I remember thinking the exact same thing when I learned integration, here's what made it eventually click for me (though this is not a formal proof by any means)

Let the area under the graph of y = f(x) from 0 to x be A(x). If you extend x by a tiny amount h, that's like adding one of those tiny rectangles to the sum - in this case that rectangle will be h \* f(x). When h is small, you expect this to be close to the actual difference of A(x) and A(x + h). In other words:

A(x + h) \~= A(x) + hf(x)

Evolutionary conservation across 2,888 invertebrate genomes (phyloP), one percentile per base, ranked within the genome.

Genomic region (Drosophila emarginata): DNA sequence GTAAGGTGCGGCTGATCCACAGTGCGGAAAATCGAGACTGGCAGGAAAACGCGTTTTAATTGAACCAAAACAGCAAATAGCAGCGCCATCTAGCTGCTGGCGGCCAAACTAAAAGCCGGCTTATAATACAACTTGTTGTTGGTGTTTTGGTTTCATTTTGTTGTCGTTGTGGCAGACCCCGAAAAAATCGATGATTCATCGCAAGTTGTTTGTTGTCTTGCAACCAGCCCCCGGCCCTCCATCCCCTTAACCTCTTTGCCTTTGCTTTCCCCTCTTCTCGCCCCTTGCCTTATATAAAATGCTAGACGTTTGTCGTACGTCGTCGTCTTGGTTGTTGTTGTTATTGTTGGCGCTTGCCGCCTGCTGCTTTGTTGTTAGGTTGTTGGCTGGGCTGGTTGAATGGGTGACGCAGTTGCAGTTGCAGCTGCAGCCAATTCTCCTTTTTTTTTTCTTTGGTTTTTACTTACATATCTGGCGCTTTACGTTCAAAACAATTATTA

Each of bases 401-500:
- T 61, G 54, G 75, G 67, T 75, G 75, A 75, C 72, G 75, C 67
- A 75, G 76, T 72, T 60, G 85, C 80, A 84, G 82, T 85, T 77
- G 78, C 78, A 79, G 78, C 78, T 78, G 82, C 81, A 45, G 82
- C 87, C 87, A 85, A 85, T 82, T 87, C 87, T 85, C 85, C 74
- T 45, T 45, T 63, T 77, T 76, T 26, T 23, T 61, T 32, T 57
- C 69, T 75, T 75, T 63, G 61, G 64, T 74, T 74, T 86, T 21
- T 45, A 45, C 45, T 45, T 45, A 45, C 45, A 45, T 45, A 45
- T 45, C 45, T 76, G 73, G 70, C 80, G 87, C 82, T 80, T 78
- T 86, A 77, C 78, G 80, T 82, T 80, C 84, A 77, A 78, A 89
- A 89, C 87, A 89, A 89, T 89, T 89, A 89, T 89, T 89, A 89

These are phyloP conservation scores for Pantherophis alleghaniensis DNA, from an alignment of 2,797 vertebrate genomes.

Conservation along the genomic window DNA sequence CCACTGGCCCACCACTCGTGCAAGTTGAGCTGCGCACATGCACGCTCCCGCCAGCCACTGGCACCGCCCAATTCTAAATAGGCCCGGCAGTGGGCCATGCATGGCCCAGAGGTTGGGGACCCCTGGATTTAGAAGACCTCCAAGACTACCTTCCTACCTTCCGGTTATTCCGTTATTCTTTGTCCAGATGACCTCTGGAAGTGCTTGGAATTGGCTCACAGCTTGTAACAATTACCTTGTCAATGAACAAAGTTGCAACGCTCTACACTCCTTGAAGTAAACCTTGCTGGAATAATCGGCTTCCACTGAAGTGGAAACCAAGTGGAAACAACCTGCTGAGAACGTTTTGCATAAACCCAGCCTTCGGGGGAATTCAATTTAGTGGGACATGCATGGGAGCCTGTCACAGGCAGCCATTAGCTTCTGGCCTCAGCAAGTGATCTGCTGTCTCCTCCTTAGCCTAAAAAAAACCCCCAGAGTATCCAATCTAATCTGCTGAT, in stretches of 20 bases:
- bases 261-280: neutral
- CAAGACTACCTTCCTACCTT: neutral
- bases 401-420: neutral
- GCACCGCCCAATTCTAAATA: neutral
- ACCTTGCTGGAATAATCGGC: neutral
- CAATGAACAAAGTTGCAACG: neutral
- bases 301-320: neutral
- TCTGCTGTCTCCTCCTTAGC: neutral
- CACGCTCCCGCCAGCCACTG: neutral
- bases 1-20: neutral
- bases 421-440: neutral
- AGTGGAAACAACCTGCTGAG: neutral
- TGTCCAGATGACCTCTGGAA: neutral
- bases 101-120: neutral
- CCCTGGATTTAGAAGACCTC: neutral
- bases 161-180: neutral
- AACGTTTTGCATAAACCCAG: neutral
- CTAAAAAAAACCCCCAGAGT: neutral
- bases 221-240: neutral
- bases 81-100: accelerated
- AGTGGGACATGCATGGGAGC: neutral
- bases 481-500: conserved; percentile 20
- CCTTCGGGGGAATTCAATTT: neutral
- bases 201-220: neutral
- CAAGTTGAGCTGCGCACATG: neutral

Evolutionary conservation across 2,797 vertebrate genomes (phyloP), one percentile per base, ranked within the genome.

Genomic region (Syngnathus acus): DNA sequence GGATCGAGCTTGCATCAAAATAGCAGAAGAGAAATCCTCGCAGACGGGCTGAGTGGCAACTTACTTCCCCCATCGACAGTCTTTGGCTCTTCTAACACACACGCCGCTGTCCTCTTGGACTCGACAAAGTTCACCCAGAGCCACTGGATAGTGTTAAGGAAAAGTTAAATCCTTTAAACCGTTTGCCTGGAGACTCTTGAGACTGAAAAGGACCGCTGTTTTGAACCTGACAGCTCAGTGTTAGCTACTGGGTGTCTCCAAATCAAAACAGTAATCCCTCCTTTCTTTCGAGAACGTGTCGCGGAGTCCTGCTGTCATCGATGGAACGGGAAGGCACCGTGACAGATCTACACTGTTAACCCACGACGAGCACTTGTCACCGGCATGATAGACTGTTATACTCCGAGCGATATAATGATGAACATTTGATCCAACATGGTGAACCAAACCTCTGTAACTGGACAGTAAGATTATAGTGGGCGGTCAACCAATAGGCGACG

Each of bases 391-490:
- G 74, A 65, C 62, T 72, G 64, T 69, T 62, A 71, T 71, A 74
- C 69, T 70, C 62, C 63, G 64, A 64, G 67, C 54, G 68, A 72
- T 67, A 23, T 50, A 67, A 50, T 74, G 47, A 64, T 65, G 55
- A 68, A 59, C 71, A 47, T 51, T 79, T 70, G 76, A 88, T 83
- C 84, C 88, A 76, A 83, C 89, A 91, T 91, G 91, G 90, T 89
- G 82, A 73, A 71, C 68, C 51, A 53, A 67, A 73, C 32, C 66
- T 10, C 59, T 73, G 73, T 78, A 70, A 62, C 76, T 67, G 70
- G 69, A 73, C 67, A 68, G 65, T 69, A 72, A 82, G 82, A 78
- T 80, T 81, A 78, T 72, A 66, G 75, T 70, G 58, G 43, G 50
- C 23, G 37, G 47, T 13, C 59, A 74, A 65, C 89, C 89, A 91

Then by rearranging:

f(x) \~= (A(x + h) - A(x))/h

When h tends to 0, this gives the exact defintion of the derivative, showing that the function of the area under a graph of a function differentiates to give the function itself. A stronger argument would show that the approximation tends to an equation as h tends to 0.